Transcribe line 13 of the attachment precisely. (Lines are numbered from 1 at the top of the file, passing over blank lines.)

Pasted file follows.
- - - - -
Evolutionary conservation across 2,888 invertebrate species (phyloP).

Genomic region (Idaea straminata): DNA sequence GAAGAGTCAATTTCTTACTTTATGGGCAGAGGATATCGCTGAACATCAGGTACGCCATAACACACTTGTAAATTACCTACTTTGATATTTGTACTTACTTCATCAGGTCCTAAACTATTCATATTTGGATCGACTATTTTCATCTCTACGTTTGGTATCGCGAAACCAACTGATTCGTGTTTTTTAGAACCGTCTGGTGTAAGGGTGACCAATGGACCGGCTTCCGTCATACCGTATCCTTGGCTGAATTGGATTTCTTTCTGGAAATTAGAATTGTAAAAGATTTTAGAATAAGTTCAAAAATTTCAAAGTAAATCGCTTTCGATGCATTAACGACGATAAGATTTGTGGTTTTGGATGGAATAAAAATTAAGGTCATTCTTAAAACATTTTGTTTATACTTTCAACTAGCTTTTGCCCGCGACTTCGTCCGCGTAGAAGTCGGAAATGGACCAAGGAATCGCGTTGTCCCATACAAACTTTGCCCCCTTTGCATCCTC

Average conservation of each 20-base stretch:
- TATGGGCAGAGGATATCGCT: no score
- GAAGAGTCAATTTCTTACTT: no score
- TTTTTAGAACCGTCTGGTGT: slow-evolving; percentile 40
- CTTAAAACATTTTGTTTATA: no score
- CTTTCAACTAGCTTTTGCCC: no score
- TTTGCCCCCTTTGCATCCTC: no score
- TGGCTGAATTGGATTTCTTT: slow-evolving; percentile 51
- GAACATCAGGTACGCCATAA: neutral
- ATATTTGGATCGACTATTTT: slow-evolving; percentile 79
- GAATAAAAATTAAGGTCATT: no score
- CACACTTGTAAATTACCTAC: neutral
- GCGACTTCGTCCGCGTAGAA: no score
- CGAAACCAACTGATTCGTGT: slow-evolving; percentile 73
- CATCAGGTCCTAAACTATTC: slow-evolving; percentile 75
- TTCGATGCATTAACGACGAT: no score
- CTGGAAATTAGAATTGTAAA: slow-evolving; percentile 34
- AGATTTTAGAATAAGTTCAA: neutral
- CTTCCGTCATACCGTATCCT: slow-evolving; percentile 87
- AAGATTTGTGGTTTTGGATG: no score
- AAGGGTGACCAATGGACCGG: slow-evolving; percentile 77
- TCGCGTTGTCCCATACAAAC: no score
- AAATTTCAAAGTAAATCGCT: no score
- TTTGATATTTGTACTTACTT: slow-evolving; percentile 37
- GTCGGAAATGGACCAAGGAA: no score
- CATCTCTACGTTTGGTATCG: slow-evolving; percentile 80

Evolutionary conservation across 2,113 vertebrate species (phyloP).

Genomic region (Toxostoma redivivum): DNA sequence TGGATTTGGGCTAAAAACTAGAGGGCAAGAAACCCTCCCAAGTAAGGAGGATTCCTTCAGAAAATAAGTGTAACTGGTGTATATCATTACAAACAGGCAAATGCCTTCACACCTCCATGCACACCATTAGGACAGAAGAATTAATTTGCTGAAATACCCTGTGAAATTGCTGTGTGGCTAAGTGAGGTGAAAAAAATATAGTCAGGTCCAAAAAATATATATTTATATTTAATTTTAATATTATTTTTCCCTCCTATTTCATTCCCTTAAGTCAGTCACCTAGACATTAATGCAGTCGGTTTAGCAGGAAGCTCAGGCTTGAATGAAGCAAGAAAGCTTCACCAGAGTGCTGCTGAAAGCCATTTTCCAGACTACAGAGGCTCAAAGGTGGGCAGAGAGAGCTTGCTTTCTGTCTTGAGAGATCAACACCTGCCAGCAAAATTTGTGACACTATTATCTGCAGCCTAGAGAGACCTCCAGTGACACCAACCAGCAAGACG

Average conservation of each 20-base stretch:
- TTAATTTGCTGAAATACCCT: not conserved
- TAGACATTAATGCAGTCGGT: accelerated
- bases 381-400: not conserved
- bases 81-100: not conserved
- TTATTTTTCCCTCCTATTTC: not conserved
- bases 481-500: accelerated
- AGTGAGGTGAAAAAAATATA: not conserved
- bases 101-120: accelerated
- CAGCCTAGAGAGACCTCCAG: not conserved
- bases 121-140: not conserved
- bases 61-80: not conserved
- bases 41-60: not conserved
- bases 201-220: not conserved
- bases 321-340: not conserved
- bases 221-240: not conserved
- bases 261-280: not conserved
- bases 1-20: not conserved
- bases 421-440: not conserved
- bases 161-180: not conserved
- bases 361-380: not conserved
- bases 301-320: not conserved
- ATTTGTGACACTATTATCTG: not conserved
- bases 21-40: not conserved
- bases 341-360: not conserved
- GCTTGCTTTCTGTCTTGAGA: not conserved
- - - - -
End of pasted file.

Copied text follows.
- GAATAAAAATTAAGGTCATT: no score